EEOC photo from a PSA featuring Wynton Marsalis

Senate Passes Ledbetter Wage Discrimination Bill, 61-36

Voting 61-36 with four female Republican senators and Sen. Arlen Specter, R-Pa., joining the majority, the U.S. Senate passed the Lilly Ledbetter Fair Pay Act of 2009, S. 181, shortly after 6 p.m. Eastern tonight. A key bill to congressional Democrats, it will overturn a U.S. Supreme Court decision in 2007 that kept a female former Goodyear employee from suing for wage discrimination because she did not file her suit within 180 days after her employer began paying her less than male counterparts, although she was unaware of it at that time. The measure goes back to the House of Representatives, which already easily passed the bill this month when it was combined with another measure, and then would become law if signed by President Obama.

The Senate defeated amendments by Sen. Mike Enzi, R-Wyo., and Sen. Kay Bailey Hutchison, R-Texas, whose amendment would have retained the 180-day time limit the U.S. Supreme Court recognized in the Ledbetter decision but let the clock start only after "the person aggrieved has, or should be expected to have, enough information to support a reasonable suspicion" of unlawful discrimination. Hutchison, who said her proposal was fair to both aggrieved workers and employers, voted to pass the bill tonight.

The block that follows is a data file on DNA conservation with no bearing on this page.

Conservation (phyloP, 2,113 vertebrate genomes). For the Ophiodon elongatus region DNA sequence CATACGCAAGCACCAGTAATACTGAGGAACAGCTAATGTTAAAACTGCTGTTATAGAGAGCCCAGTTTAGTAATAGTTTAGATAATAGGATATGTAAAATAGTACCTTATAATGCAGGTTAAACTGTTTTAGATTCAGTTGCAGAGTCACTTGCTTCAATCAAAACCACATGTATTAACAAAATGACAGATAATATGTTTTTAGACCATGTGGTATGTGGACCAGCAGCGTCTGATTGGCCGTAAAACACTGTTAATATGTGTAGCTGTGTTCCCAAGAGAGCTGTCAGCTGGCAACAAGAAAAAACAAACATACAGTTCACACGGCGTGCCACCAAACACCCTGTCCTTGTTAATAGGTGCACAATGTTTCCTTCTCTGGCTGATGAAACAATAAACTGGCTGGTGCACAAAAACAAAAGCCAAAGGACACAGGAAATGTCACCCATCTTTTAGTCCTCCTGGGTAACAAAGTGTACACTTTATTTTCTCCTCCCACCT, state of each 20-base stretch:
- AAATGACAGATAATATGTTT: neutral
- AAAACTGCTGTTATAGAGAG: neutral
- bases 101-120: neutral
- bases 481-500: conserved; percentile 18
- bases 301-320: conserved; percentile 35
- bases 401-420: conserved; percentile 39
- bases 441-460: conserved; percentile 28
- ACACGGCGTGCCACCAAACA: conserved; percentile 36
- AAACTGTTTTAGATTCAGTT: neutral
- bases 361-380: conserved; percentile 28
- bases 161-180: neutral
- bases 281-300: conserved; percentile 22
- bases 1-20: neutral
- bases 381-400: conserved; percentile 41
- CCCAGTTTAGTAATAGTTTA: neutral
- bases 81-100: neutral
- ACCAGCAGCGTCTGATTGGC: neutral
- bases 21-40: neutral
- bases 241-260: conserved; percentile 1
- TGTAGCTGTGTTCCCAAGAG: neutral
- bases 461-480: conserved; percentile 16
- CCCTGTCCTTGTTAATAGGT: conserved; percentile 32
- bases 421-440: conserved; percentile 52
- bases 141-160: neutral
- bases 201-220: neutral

The other three Republican women to vote for it were Sens. Olympia Snowe and Susan Collins, both of Maine, and Sen. Lisa Murkowski of Alaska. Democrats needed at least 60 votes and succeeded; Sen. Ted Kennedy, D-Mass., is ailing and did not vote, and there are two vacant seats in the Senate today: Secretary of State Hillary Clinton's New York seat and the still-contested Minnesota seat that will be filled by either Al Franken or Norm Coleman.

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